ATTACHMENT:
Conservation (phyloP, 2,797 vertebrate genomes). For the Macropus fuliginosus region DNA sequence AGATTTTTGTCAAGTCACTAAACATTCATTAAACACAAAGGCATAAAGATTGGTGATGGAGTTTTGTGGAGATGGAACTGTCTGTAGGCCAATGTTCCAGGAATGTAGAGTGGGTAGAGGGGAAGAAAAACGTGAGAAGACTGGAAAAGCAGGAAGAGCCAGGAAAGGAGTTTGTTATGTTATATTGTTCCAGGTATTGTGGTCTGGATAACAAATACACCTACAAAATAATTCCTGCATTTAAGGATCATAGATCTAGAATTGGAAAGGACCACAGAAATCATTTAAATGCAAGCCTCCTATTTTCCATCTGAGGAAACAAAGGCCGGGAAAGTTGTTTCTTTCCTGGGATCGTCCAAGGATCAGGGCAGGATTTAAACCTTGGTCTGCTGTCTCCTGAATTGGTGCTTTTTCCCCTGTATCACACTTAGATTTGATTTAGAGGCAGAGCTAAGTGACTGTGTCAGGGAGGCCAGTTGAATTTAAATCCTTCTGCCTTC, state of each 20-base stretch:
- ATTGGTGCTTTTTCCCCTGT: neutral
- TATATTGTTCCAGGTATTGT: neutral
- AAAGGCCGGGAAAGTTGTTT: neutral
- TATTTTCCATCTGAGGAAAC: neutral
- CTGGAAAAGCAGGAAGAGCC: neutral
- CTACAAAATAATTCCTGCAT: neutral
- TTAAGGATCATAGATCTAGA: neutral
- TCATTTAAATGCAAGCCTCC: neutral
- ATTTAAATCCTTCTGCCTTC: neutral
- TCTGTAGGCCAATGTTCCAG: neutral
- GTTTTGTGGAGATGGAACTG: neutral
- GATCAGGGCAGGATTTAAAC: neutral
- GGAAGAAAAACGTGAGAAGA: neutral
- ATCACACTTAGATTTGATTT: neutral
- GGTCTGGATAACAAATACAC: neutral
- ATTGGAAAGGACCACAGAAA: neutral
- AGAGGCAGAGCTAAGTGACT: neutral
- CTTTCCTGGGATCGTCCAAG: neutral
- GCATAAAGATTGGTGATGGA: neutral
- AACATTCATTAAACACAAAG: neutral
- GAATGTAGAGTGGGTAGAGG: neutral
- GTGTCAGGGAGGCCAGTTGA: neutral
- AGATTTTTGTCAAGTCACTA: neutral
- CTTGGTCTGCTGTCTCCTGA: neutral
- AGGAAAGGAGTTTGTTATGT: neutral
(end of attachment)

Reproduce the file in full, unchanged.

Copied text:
Conservation (phyloP, 2,797 vertebrate genomes). For the Macropus fuliginosus region DNA sequence AGATTTTTGTCAAGTCACTAAACATTCATTAAACACAAAGGCATAAAGATTGGTGATGGAGTTTTGTGGAGATGGAACTGTCTGTAGGCCAATGTTCCAGGAATGTAGAGTGGGTAGAGGGGAAGAAAAACGTGAGAAGACTGGAAAAGCAGGAAGAGCCAGGAAAGGAGTTTGTTATGTTATATTGTTCCAGGTATTGTGGTCTGGATAACAAATACACCTACAAAATAATTCCTGCATTTAAGGATCATAGATCTAGAATTGGAAAGGACCACAGAAATCATTTAAATGCAAGCCTCCTATTTTCCATCTGAGGAAACAAAGGCCGGGAAAGTTGTTTCTTTCCTGGGATCGTCCAAGGATCAGGGCAGGATTTAAACCTTGGTCTGCTGTCTCCTGAATTGGTGCTTTTTCCCCTGTATCACACTTAGATTTGATTTAGAGGCAGAGCTAAGTGACTGTGTCAGGGAGGCCAGTTGAATTTAAATCCTTCTGCCTTC, state of each 20-base stretch:
- ATTGGTGCTTTTTCCCCTGT: neutral
- TATATTGTTCCAGGTATTGT: neutral
- AAAGGCCGGGAAAGTTGTTT: neutral
- TATTTTCCATCTGAGGAAAC: neutral
- CTGGAAAAGCAGGAAGAGCC: neutral
- CTACAAAATAATTCCTGCAT: neutral
- TTAAGGATCATAGATCTAGA: neutral
- TCATTTAAATGCAAGCCTCC: neutral
- ATTTAAATCCTTCTGCCTTC: neutral
- TCTGTAGGCCAATGTTCCAG: neutral
- GTTTTGTGGAGATGGAACTG: neutral
- GATCAGGGCAGGATTTAAAC: neutral
- GGAAGAAAAACGTGAGAAGA: neutral
- ATCACACTTAGATTTGATTT: neutral
- GGTCTGGATAACAAATACAC: neutral
- ATTGGAAAGGACCACAGAAA: neutral
- AGAGGCAGAGCTAAGTGACT: neutral
- CTTTCCTGGGATCGTCCAAG: neutral
- GCATAAAGATTGGTGATGGA: neutral
- AACATTCATTAAACACAAAG: neutral
- GAATGTAGAGTGGGTAGAGG: neutral
- GTGTCAGGGAGGCCAGTTGA: neutral
- AGATTTTTGTCAAGTCACTA: neutral
- CTTGGTCTGCTGTCTCCTGA: neutral
- AGGAAAGGAGTTTGTTATGT: neutral